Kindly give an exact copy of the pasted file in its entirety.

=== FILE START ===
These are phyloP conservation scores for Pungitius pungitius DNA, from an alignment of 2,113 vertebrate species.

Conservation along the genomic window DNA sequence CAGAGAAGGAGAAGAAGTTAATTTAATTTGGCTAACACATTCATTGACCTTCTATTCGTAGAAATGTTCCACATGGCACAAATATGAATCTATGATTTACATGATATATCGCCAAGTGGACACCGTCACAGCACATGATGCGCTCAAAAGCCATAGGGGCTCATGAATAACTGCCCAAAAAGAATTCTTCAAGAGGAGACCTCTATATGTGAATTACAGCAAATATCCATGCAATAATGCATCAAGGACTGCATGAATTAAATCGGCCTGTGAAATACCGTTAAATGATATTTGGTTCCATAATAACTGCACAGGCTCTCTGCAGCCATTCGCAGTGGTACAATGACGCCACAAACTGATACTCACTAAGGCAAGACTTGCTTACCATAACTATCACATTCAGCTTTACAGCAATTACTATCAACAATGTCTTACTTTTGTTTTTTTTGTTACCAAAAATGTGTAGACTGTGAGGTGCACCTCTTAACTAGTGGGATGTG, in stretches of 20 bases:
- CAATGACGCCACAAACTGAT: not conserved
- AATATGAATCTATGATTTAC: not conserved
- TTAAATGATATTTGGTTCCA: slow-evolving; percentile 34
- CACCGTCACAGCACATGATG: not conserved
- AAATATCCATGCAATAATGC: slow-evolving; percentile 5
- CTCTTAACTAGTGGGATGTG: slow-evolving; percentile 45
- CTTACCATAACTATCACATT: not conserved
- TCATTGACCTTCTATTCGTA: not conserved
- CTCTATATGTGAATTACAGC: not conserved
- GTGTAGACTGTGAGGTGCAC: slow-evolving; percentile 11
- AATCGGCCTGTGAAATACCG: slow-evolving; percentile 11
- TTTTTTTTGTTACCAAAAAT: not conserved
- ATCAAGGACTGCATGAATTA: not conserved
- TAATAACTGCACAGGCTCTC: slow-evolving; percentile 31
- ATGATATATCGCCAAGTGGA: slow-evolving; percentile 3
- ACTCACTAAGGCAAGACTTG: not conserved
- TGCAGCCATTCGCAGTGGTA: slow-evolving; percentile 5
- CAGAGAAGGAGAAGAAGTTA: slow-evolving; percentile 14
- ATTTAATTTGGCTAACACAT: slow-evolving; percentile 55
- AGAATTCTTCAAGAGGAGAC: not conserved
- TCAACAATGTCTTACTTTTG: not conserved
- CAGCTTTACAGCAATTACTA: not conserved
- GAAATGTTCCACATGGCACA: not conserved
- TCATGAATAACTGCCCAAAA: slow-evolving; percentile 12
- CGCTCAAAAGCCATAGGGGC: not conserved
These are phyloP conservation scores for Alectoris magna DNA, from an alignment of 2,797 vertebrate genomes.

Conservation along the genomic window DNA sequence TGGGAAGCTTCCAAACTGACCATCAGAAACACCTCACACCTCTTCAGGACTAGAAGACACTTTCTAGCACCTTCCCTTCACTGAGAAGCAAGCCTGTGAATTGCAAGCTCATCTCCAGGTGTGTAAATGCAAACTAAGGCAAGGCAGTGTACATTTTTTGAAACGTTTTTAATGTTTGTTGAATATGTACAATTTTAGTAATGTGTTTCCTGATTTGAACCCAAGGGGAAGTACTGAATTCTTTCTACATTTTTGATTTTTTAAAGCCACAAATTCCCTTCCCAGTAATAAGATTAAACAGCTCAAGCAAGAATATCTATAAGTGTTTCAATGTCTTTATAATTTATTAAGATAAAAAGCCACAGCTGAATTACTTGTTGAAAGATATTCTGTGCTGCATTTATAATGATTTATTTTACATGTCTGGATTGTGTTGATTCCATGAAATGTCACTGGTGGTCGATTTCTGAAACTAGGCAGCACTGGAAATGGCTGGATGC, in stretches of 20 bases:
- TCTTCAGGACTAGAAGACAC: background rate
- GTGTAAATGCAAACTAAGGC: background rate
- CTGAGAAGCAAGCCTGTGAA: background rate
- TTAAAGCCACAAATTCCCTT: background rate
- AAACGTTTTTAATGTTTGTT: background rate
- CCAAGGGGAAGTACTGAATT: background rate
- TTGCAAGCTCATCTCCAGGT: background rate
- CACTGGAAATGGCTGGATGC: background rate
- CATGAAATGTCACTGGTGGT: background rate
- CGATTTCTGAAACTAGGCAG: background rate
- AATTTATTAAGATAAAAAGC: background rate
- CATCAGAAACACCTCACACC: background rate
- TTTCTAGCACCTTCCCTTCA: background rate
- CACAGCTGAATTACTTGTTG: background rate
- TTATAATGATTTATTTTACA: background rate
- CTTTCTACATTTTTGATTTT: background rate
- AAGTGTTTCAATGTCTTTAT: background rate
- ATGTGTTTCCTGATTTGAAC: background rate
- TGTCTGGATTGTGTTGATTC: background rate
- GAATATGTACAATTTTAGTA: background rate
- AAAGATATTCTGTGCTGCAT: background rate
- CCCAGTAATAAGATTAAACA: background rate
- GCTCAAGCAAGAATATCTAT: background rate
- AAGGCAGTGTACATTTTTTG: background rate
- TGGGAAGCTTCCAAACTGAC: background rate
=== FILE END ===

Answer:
These are phyloP conservation scores for Pungitius pungitius DNA, from an alignment of 2,113 vertebrate species.

Conservation along the genomic window DNA sequence CAGAGAAGGAGAAGAAGTTAATTTAATTTGGCTAACACATTCATTGACCTTCTATTCGTAGAAATGTTCCACATGGCACAAATATGAATCTATGATTTACATGATATATCGCCAAGTGGACACCGTCACAGCACATGATGCGCTCAAAAGCCATAGGGGCTCATGAATAACTGCCCAAAAAGAATTCTTCAAGAGGAGACCTCTATATGTGAATTACAGCAAATATCCATGCAATAATGCATCAAGGACTGCATGAATTAAATCGGCCTGTGAAATACCGTTAAATGATATTTGGTTCCATAATAACTGCACAGGCTCTCTGCAGCCATTCGCAGTGGTACAATGACGCCACAAACTGATACTCACTAAGGCAAGACTTGCTTACCATAACTATCACATTCAGCTTTACAGCAATTACTATCAACAATGTCTTACTTTTGTTTTTTTTGTTACCAAAAATGTGTAGACTGTGAGGTGCACCTCTTAACTAGTGGGATGTG, in stretches of 20 bases:
- CAATGACGCCACAAACTGAT: not conserved
- AATATGAATCTATGATTTAC: not conserved
- TTAAATGATATTTGGTTCCA: slow-evolving; percentile 34
- CACCGTCACAGCACATGATG: not conserved
- AAATATCCATGCAATAATGC: slow-evolving; percentile 5
- CTCTTAACTAGTGGGATGTG: slow-evolving; percentile 45
- CTTACCATAACTATCACATT: not conserved
- TCATTGACCTTCTATTCGTA: not conserved
- CTCTATATGTGAATTACAGC: not conserved
- GTGTAGACTGTGAGGTGCAC: slow-evolving; percentile 11
- AATCGGCCTGTGAAATACCG: slow-evolving; percentile 11
- TTTTTTTTGTTACCAAAAAT: not conserved
- ATCAAGGACTGCATGAATTA: not conserved
- TAATAACTGCACAGGCTCTC: slow-evolving; percentile 31
- ATGATATATCGCCAAGTGGA: slow-evolving; percentile 3
- ACTCACTAAGGCAAGACTTG: not conserved
- TGCAGCCATTCGCAGTGGTA: slow-evolving; percentile 5
- CAGAGAAGGAGAAGAAGTTA: slow-evolving; percentile 14
- ATTTAATTTGGCTAACACAT: slow-evolving; percentile 55
- AGAATTCTTCAAGAGGAGAC: not conserved
- TCAACAATGTCTTACTTTTG: not conserved
- CAGCTTTACAGCAATTACTA: not conserved
- GAAATGTTCCACATGGCACA: not conserved
- TCATGAATAACTGCCCAAAA: slow-evolving; percentile 12
- CGCTCAAAAGCCATAGGGGC: not conserved
These are phyloP conservation scores for Alectoris magna DNA, from an alignment of 2,797 vertebrate genomes.

Conservation along the genomic window DNA sequence TGGGAAGCTTCCAAACTGACCATCAGAAACACCTCACACCTCTTCAGGACTAGAAGACACTTTCTAGCACCTTCCCTTCACTGAGAAGCAAGCCTGTGAATTGCAAGCTCATCTCCAGGTGTGTAAATGCAAACTAAGGCAAGGCAGTGTACATTTTTTGAAACGTTTTTAATGTTTGTTGAATATGTACAATTTTAGTAATGTGTTTCCTGATTTGAACCCAAGGGGAAGTACTGAATTCTTTCTACATTTTTGATTTTTTAAAGCCACAAATTCCCTTCCCAGTAATAAGATTAAACAGCTCAAGCAAGAATATCTATAAGTGTTTCAATGTCTTTATAATTTATTAAGATAAAAAGCCACAGCTGAATTACTTGTTGAAAGATATTCTGTGCTGCATTTATAATGATTTATTTTACATGTCTGGATTGTGTTGATTCCATGAAATGTCACTGGTGGTCGATTTCTGAAACTAGGCAGCACTGGAAATGGCTGGATGC, in stretches of 20 bases:
- TCTTCAGGACTAGAAGACAC: background rate
- GTGTAAATGCAAACTAAGGC: background rate
- CTGAGAAGCAAGCCTGTGAA: background rate
- TTAAAGCCACAAATTCCCTT: background rate
- AAACGTTTTTAATGTTTGTT: background rate
- CCAAGGGGAAGTACTGAATT: background rate
- TTGCAAGCTCATCTCCAGGT: background rate
- CACTGGAAATGGCTGGATGC: background rate
- CATGAAATGTCACTGGTGGT: background rate
- CGATTTCTGAAACTAGGCAG: background rate
- AATTTATTAAGATAAAAAGC: background rate
- CATCAGAAACACCTCACACC: background rate
- TTTCTAGCACCTTCCCTTCA: background rate
- CACAGCTGAATTACTTGTTG: background rate
- TTATAATGATTTATTTTACA: background rate
- CTTTCTACATTTTTGATTTT: background rate
- AAGTGTTTCAATGTCTTTAT: background rate
- ATGTGTTTCCTGATTTGAAC: background rate
- TGTCTGGATTGTGTTGATTC: background rate
- GAATATGTACAATTTTAGTA: background rate
- AAAGATATTCTGTGCTGCAT: background rate
- CCCAGTAATAAGATTAAACA: background rate
- GCTCAAGCAAGAATATCTAT: background rate
- AAGGCAGTGTACATTTTTTG: background rate
- TGGGAAGCTTCCAAACTGAC: background rate